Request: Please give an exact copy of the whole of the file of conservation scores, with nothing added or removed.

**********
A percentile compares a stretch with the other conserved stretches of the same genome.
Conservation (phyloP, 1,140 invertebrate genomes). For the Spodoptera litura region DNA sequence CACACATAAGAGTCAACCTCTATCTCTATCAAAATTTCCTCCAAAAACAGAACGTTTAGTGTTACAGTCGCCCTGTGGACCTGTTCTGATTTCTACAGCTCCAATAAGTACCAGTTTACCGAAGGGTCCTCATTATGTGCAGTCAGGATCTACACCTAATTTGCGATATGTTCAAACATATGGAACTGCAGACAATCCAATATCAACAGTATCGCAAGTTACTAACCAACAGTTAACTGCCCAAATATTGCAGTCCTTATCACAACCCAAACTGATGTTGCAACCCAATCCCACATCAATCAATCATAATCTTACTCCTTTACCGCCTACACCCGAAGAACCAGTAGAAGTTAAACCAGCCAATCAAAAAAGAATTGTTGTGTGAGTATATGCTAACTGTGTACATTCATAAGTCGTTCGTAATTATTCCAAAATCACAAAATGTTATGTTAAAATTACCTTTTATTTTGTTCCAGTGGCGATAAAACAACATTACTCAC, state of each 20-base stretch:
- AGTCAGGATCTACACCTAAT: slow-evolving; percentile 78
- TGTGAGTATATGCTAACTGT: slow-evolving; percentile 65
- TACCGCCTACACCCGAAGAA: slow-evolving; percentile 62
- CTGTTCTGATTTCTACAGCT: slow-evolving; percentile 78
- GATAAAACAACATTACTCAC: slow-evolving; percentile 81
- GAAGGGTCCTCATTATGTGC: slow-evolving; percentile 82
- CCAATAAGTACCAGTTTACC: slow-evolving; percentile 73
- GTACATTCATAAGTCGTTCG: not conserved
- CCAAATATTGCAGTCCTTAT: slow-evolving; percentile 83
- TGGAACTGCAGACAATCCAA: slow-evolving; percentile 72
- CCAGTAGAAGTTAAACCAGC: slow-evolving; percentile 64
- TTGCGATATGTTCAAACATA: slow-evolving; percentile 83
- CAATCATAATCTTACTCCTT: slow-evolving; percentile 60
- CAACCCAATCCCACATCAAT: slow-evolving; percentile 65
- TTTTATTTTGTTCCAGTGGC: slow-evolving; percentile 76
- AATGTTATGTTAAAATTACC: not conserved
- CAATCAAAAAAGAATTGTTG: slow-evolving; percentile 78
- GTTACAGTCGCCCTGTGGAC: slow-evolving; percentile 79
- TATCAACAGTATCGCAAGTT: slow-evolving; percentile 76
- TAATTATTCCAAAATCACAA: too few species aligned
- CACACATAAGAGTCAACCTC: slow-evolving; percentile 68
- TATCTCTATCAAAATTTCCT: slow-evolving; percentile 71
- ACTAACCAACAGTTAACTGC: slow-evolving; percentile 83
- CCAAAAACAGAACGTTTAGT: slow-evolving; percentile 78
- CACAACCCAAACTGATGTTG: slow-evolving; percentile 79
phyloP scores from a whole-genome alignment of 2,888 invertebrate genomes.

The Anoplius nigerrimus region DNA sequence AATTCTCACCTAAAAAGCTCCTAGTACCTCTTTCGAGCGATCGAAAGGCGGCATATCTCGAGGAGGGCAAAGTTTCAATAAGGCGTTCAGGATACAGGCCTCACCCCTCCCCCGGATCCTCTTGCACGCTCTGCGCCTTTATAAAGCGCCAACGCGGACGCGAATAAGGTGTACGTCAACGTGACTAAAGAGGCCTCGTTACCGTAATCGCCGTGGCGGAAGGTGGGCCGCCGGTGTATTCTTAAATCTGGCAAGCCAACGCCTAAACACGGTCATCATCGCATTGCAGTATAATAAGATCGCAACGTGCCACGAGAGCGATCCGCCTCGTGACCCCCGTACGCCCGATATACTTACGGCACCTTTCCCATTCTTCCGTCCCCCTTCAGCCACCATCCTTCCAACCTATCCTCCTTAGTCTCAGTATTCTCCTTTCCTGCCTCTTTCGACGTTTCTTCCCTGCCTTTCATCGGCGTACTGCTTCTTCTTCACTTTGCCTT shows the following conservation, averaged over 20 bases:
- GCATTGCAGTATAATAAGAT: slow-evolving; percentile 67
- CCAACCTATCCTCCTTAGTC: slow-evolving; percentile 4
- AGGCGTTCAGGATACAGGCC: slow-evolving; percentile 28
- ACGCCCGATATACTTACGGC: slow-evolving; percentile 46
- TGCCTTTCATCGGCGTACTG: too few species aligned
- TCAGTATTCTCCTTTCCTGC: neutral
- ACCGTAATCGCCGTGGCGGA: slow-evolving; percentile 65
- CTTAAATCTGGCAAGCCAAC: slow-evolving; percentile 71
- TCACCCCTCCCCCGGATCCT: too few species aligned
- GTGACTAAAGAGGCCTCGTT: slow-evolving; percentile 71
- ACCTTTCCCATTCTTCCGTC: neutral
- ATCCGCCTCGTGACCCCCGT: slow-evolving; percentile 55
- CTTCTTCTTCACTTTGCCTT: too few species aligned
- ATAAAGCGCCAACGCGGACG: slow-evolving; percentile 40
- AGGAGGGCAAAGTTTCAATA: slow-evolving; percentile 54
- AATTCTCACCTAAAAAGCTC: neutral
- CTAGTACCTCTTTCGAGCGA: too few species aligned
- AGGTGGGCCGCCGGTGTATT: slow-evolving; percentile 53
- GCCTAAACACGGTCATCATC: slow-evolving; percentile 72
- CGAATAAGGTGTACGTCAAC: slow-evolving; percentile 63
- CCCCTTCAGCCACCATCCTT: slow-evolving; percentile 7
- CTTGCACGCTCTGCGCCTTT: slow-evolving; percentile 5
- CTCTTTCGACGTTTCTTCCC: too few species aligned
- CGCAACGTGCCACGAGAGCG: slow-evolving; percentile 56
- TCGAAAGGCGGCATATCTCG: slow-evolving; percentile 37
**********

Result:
A percentile compares a stretch with the other conserved stretches of the same genome.
Conservation (phyloP, 1,140 invertebrate genomes). For the Spodoptera litura region DNA sequence CACACATAAGAGTCAACCTCTATCTCTATCAAAATTTCCTCCAAAAACAGAACGTTTAGTGTTACAGTCGCCCTGTGGACCTGTTCTGATTTCTACAGCTCCAATAAGTACCAGTTTACCGAAGGGTCCTCATTATGTGCAGTCAGGATCTACACCTAATTTGCGATATGTTCAAACATATGGAACTGCAGACAATCCAATATCAACAGTATCGCAAGTTACTAACCAACAGTTAACTGCCCAAATATTGCAGTCCTTATCACAACCCAAACTGATGTTGCAACCCAATCCCACATCAATCAATCATAATCTTACTCCTTTACCGCCTACACCCGAAGAACCAGTAGAAGTTAAACCAGCCAATCAAAAAAGAATTGTTGTGTGAGTATATGCTAACTGTGTACATTCATAAGTCGTTCGTAATTATTCCAAAATCACAAAATGTTATGTTAAAATTACCTTTTATTTTGTTCCAGTGGCGATAAAACAACATTACTCAC, state of each 20-base stretch:
- AGTCAGGATCTACACCTAAT: slow-evolving; percentile 78
- TGTGAGTATATGCTAACTGT: slow-evolving; percentile 65
- TACCGCCTACACCCGAAGAA: slow-evolving; percentile 62
- CTGTTCTGATTTCTACAGCT: slow-evolving; percentile 78
- GATAAAACAACATTACTCAC: slow-evolving; percentile 81
- GAAGGGTCCTCATTATGTGC: slow-evolving; percentile 82
- CCAATAAGTACCAGTTTACC: slow-evolving; percentile 73
- GTACATTCATAAGTCGTTCG: not conserved
- CCAAATATTGCAGTCCTTAT: slow-evolving; percentile 83
- TGGAACTGCAGACAATCCAA: slow-evolving; percentile 72
- CCAGTAGAAGTTAAACCAGC: slow-evolving; percentile 64
- TTGCGATATGTTCAAACATA: slow-evolving; percentile 83
- CAATCATAATCTTACTCCTT: slow-evolving; percentile 60
- CAACCCAATCCCACATCAAT: slow-evolving; percentile 65
- TTTTATTTTGTTCCAGTGGC: slow-evolving; percentile 76
- AATGTTATGTTAAAATTACC: not conserved
- CAATCAAAAAAGAATTGTTG: slow-evolving; percentile 78
- GTTACAGTCGCCCTGTGGAC: slow-evolving; percentile 79
- TATCAACAGTATCGCAAGTT: slow-evolving; percentile 76
- TAATTATTCCAAAATCACAA: too few species aligned
- CACACATAAGAGTCAACCTC: slow-evolving; percentile 68
- TATCTCTATCAAAATTTCCT: slow-evolving; percentile 71
- ACTAACCAACAGTTAACTGC: slow-evolving; percentile 83
- CCAAAAACAGAACGTTTAGT: slow-evolving; percentile 78
- CACAACCCAAACTGATGTTG: slow-evolving; percentile 79
phyloP scores from a whole-genome alignment of 2,888 invertebrate genomes.

The Anoplius nigerrimus region DNA sequence AATTCTCACCTAAAAAGCTCCTAGTACCTCTTTCGAGCGATCGAAAGGCGGCATATCTCGAGGAGGGCAAAGTTTCAATAAGGCGTTCAGGATACAGGCCTCACCCCTCCCCCGGATCCTCTTGCACGCTCTGCGCCTTTATAAAGCGCCAACGCGGACGCGAATAAGGTGTACGTCAACGTGACTAAAGAGGCCTCGTTACCGTAATCGCCGTGGCGGAAGGTGGGCCGCCGGTGTATTCTTAAATCTGGCAAGCCAACGCCTAAACACGGTCATCATCGCATTGCAGTATAATAAGATCGCAACGTGCCACGAGAGCGATCCGCCTCGTGACCCCCGTACGCCCGATATACTTACGGCACCTTTCCCATTCTTCCGTCCCCCTTCAGCCACCATCCTTCCAACCTATCCTCCTTAGTCTCAGTATTCTCCTTTCCTGCCTCTTTCGACGTTTCTTCCCTGCCTTTCATCGGCGTACTGCTTCTTCTTCACTTTGCCTT shows the following conservation, averaged over 20 bases:
- GCATTGCAGTATAATAAGAT: slow-evolving; percentile 67
- CCAACCTATCCTCCTTAGTC: slow-evolving; percentile 4
- AGGCGTTCAGGATACAGGCC: slow-evolving; percentile 28
- ACGCCCGATATACTTACGGC: slow-evolving; percentile 46
- TGCCTTTCATCGGCGTACTG: too few species aligned
- TCAGTATTCTCCTTTCCTGC: neutral
- ACCGTAATCGCCGTGGCGGA: slow-evolving; percentile 65
- CTTAAATCTGGCAAGCCAAC: slow-evolving; percentile 71
- TCACCCCTCCCCCGGATCCT: too few species aligned
- GTGACTAAAGAGGCCTCGTT: slow-evolving; percentile 71
- ACCTTTCCCATTCTTCCGTC: neutral
- ATCCGCCTCGTGACCCCCGT: slow-evolving; percentile 55
- CTTCTTCTTCACTTTGCCTT: too few species aligned
- ATAAAGCGCCAACGCGGACG: slow-evolving; percentile 40
- AGGAGGGCAAAGTTTCAATA: slow-evolving; percentile 54
- AATTCTCACCTAAAAAGCTC: neutral
- CTAGTACCTCTTTCGAGCGA: too few species aligned
- AGGTGGGCCGCCGGTGTATT: slow-evolving; percentile 53
- GCCTAAACACGGTCATCATC: slow-evolving; percentile 72
- CGAATAAGGTGTACGTCAAC: slow-evolving; percentile 63
- CCCCTTCAGCCACCATCCTT: slow-evolving; percentile 7
- CTTGCACGCTCTGCGCCTTT: slow-evolving; percentile 5
- CTCTTTCGACGTTTCTTCCC: too few species aligned
- CGCAACGTGCCACGAGAGCG: slow-evolving; percentile 56
- TCGAAAGGCGGCATATCTCG: slow-evolving; percentile 37